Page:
Michael G. Strawser, James D. Breslin, and Adam Elias
As the higher education market becomes more saturated with competition and as enrollment demographics continue to shift, universities must become more adept at developing, implementing, and promoting strategic initiatives. Recently, Bellarmine University, a private liberal arts institution in Louisville, KY, created a new strategic plan. The strategic planning process was a campus-wide initiative bringing together faculty, staff, and administrators. This resource was inspired by that strategic planning process. The authors played integral roles in the strategic planning process during their time at Bellarmine. Each author created a section that either connects directly to their expertise or is connected to their experiences during the strategic planning process. This resource is applicable for any institution and provides a structured, readable, and applicable strategic planning resource. As an overview of emerging trends, this book can be used by faculty, staff, and administrators alike to evaluate current institutional dynamics in light of national and international trends.
"The 1920s was a crucial decade for the recording industry. Large record companies existed, but across the nation there were dozens of small, independently owned and regionally-oriented labels like Black Swan, Champion, Paramount, Gennett, Starr, Okeh, and others which catered to specific genres and audiences that were at the time outside the commercial mainstream: jazz, "race records," "old time" or "hillbilly" music, local religious music traditions, and exotica from abroad that the metropolitan record companies did not-yet-see as profitable. Kyle Barnett's book seeks to tell the story of the first big wave of consolidation of the record industry, when larger labels began to take an interest in what the smaller labels were doing, the growing pains that resulted in mainstream companies having to adapt their culture to promoting artists from the margins-poor or working class "hillbillies," African-Americans-and how the coming of the Depression threatened to turn back the clock of the industry's growth. In hindsight, the evolution of the recording industry toward consolidation looks inevitable, but there is no good, synthetic history of this crucial period that gives due credit to the development of the industry, both commercially and culturally"-- Provided by publisher.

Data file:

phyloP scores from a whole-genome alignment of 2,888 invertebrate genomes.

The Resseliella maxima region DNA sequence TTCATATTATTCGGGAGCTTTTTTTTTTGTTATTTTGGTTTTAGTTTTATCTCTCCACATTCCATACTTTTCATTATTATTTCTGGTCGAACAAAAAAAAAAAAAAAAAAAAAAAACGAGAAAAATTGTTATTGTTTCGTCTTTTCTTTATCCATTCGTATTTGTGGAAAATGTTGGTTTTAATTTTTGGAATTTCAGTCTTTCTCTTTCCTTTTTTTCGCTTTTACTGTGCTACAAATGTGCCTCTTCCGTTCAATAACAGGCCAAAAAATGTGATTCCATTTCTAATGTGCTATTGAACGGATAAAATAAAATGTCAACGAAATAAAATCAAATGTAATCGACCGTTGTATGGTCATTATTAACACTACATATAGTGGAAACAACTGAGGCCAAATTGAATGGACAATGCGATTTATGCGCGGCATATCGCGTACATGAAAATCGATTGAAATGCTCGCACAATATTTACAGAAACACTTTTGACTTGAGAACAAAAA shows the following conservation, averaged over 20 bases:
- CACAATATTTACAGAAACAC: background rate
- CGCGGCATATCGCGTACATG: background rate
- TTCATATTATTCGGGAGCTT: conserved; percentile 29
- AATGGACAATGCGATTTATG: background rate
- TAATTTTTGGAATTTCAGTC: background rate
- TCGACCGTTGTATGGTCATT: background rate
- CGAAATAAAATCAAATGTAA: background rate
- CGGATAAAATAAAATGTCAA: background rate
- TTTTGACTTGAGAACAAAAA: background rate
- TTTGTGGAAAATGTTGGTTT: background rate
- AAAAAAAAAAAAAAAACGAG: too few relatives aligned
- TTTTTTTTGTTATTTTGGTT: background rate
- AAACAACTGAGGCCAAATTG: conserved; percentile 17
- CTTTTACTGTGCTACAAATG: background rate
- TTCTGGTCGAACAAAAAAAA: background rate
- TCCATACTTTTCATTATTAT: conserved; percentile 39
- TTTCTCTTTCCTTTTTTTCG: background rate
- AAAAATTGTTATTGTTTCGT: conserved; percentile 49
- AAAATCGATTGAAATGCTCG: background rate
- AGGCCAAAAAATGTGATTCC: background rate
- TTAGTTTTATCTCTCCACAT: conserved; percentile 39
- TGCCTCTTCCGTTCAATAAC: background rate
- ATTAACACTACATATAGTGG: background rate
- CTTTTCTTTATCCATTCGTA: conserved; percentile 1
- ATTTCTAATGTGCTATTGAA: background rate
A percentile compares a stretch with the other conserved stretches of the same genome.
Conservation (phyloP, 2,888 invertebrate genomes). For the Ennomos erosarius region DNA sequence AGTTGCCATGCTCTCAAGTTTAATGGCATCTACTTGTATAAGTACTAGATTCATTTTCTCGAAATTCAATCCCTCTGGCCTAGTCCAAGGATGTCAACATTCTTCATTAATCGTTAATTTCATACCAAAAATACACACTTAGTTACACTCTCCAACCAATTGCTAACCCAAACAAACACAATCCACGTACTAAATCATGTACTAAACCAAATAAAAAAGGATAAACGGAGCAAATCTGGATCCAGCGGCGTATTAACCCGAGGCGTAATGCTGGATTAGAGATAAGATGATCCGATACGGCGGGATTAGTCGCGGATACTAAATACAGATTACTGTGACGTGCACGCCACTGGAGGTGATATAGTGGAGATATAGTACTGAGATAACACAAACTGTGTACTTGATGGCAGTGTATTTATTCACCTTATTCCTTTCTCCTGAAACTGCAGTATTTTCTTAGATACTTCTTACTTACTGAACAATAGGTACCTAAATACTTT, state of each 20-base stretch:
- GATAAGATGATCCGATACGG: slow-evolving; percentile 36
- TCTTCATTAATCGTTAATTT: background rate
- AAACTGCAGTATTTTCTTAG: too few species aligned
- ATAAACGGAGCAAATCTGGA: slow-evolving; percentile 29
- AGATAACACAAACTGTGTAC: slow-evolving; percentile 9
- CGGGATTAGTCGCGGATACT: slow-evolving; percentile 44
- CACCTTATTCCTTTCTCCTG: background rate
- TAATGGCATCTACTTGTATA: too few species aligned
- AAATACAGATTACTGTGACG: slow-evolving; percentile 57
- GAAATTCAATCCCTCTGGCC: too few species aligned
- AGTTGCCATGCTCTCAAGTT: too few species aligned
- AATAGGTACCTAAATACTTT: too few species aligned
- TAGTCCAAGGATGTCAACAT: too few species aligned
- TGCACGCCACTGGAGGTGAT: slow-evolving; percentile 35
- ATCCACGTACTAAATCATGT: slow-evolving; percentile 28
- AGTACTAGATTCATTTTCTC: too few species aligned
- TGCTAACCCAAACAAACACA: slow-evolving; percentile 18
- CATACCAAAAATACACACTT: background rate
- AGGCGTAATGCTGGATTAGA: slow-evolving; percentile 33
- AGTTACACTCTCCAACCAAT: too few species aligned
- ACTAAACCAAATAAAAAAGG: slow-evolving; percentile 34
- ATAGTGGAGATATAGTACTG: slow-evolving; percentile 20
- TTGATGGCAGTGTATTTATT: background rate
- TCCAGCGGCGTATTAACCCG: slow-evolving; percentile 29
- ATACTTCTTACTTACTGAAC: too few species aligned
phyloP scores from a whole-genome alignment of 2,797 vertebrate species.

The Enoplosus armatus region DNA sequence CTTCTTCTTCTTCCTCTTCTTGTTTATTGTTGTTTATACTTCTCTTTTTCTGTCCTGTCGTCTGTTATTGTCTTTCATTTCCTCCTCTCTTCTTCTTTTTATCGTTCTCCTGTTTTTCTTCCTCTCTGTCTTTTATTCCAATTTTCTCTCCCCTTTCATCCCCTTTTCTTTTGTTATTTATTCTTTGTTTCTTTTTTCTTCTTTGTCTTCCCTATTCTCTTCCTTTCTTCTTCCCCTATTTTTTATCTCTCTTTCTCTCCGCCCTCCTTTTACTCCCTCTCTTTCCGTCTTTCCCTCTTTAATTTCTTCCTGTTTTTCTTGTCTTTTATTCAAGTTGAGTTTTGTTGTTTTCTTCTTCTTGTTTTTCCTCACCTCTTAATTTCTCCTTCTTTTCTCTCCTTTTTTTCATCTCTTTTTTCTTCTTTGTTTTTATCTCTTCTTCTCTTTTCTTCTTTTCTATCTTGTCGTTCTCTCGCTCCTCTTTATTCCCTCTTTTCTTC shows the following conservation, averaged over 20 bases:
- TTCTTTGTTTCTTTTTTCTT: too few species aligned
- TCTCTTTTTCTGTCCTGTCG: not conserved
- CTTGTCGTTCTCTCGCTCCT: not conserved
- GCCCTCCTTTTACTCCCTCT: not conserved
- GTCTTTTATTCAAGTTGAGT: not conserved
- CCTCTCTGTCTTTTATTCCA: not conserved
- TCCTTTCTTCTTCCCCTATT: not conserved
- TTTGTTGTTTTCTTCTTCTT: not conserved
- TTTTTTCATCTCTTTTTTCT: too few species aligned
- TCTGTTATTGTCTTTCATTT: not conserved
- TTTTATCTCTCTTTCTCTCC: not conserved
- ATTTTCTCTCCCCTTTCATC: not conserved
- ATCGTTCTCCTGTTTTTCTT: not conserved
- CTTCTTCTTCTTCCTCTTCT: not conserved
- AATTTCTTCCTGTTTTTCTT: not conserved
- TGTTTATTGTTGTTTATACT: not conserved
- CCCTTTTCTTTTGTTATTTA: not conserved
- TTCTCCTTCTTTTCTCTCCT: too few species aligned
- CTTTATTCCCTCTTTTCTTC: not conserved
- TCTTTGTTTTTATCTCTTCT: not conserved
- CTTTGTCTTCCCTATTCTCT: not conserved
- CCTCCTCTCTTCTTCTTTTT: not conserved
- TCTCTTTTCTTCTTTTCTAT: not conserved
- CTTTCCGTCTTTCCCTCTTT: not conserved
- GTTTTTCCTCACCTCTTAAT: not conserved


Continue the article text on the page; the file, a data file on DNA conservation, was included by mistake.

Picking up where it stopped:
Conor Picken, et.al.
Moving beyond familiar myths about moonshiners, bootleggers, and hard-drinking writers, "Southern Comforts" explores how alcohol and drinking helped shape the literature and culture of the U.S. South. Edited by Conor Picken and Matthew Dischinger, this collection of seventeen thought-provoking essays proposes that discussions about drinking in southern culture often orbit around familiar figures and mythologies that obscure what drinking has meant over time. Complexities of race, class, and gender remain hidden amid familiar images, catchy slogans, and convenient stories. As the first collection of scholarship that investigates the relationship between drinking and the South, "Southern Comforts" challenges popular assumptions about alcohol in the South by examining evocative topics drawn from literature, music, film, city life, and cocktail culture. Taken together, the essays collected here illustrate that exaggerated representations of drinking oversimplify the region's relationship to alcohol, in effect absorbing it into narratives of southern exceptionalism that persist to this day. From Edgar Allan Poe to Richard Wright, Bessie Smith to Johnny Cash, Bourbon Street tourism to post-Katrina disaster capitalism and more, "Southern Comforts: Drinking and the U.S. South" uncovers the reciprocal relationship between mythologies of drinking and mythologies of region
Eric P. Roorda
"While much of the telling of human history focuses on events that occurred on land, THE OCEAN READER takes the centrality of water as its starting point, bringing together material that has shaped humans' relationship to the water and treating the ocean as a dynamic site of history, culture, and politics. In its twelve parts, THE OCEAN READER gathers a variety of primary texts, including myth, scholarly writing, poetry, scientific research, song lyrics, memoir, journalism, blog posts, and more"-- Provided by publisher.